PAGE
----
The debut feature from Anita Rocha da Silveira mixes elements of dark comedy and horror
“Kill Me Please” is a bold, vivid exploration of adolescence and budding sexuality, set against a backdrop of looming fear and dread. First-time writer-director Anita Rocha da Silveira links these themes and creates an audacious debut that feels like a dark spiritual cousin to the work of Sofia Coppola.
A killer is on the loose in an upscale Rio de Janeiro neighborhood, and 15-year-old Bia (Valentina Herszage) and her friends aren’t so much creeped out by the murders as they are fascinated by them. They lay around, sprawled out on the ground as the camera hovers above them, discussing the murders like they’re plot points on “Keeping Up with the Kardashians.” Meanwhile, their hormones are raging, and they’re never far removed from their next heavy-petting makeout session, which take precedence over pressing safety concerns.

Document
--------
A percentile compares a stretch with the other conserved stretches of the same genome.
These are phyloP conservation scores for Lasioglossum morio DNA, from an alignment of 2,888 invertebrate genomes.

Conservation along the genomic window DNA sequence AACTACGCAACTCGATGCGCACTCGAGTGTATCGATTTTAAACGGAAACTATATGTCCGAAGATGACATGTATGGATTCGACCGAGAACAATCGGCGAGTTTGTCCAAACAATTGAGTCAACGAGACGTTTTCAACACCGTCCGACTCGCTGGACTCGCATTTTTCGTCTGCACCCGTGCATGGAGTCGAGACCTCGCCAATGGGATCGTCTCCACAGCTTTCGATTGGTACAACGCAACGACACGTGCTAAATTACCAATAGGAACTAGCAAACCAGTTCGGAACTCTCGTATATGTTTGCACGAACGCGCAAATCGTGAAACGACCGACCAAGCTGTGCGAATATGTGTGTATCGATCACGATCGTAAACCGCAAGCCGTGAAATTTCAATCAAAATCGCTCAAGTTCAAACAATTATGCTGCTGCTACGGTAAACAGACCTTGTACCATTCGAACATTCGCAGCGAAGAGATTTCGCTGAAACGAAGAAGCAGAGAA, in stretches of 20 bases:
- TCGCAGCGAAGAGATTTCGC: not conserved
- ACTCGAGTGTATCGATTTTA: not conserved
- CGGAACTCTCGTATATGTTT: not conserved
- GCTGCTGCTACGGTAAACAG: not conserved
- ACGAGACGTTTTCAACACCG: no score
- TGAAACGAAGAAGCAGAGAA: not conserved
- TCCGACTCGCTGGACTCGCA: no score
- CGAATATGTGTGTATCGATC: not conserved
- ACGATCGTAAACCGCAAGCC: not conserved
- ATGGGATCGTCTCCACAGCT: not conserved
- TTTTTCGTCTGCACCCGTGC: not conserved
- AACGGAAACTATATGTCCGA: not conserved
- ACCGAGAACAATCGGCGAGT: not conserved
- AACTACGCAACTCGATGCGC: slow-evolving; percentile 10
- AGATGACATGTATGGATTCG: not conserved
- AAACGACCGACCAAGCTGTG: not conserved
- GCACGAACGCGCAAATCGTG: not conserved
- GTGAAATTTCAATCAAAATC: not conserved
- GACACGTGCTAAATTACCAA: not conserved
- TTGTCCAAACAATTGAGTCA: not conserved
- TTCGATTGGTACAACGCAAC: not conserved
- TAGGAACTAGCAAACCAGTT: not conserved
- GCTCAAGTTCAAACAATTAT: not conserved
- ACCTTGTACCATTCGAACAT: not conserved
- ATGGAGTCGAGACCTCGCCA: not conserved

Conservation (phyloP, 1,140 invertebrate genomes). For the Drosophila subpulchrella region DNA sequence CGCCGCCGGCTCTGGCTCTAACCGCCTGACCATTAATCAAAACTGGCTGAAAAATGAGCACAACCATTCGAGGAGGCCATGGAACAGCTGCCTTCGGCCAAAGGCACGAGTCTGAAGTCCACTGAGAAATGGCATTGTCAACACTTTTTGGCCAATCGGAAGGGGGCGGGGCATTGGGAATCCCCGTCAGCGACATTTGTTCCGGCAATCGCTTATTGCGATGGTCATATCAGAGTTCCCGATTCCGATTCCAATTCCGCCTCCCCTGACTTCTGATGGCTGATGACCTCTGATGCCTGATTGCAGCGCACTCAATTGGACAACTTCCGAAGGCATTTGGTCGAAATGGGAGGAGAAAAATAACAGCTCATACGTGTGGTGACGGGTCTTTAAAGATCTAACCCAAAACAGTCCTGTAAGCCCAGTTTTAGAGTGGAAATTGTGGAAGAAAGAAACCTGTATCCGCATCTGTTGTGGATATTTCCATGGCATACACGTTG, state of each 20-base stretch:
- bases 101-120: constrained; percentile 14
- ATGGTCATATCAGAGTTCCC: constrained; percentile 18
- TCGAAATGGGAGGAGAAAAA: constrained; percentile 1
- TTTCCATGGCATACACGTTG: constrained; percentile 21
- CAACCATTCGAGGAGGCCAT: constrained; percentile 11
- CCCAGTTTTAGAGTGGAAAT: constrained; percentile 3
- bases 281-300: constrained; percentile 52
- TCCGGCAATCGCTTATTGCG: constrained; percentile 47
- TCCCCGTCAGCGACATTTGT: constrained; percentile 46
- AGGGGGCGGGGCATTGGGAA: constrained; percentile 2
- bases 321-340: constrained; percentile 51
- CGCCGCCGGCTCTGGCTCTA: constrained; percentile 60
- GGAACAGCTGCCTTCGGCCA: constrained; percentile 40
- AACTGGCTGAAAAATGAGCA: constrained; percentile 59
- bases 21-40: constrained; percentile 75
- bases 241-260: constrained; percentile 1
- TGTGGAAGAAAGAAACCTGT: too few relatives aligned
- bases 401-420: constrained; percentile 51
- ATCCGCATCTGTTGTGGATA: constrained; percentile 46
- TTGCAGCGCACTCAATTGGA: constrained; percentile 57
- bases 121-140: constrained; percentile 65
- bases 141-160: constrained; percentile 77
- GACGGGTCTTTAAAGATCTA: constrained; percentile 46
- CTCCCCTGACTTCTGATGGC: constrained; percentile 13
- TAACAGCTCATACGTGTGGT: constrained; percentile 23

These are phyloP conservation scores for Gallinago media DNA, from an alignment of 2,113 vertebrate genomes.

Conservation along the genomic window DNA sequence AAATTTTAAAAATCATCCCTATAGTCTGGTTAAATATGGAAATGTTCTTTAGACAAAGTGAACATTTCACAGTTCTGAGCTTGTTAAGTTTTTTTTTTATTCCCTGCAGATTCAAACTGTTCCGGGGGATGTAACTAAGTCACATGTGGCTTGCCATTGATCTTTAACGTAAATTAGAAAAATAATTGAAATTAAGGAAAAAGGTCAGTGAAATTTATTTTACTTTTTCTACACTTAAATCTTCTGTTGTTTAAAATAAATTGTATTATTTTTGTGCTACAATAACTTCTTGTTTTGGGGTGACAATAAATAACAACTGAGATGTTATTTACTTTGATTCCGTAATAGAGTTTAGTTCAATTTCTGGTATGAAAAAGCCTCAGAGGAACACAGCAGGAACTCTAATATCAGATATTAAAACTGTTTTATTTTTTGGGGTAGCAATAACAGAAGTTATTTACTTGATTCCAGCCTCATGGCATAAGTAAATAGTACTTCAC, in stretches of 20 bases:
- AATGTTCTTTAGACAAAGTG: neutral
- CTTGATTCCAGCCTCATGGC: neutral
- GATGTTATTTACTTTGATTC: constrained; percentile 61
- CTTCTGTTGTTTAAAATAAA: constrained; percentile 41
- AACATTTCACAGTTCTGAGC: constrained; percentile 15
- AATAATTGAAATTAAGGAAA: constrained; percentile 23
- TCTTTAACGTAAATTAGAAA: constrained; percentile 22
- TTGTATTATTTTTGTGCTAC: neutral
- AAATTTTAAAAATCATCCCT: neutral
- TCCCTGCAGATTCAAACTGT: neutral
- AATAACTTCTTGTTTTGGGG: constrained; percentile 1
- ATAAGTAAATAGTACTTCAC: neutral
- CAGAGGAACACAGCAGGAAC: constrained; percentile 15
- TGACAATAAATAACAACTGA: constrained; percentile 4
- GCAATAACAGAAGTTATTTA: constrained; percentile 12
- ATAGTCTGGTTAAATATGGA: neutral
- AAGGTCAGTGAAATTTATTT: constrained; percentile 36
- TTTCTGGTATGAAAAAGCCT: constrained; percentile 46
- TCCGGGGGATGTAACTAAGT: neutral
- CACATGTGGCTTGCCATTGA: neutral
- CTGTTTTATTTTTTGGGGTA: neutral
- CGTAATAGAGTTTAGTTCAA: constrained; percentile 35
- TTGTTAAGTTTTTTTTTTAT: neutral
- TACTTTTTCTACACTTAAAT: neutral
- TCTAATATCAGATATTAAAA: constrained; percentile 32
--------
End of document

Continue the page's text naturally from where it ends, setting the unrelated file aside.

Da Silveira uses a bright neon color scheme and a sparkling pop soundtrack to create a mood of teenage abandon that she undercuts with the threat of death. Religion comes in the form of a trashy pop singer who spouts messages of the “Jesus is my homeboy” variety, as “Kill Me Please” takes on elements of dark comedy, horror and navel-gazing drama.
Bia becomes closer to the murders, stalking the victims’ Facebook pages and even laying a kiss on the blood-soaked lips of one of the bodies. There are matters of the killer and their victims to wrap up, but that takes a back seat to the mood and atmosphere Da Silveria creates in her world. It’s a fun place to hang around for awhile, even if the dots she lays out don’t always connect in the most obvious fashion.
‘Kill Me Please’
Not rated: sexual situations, adult themes
At Cinema Detroit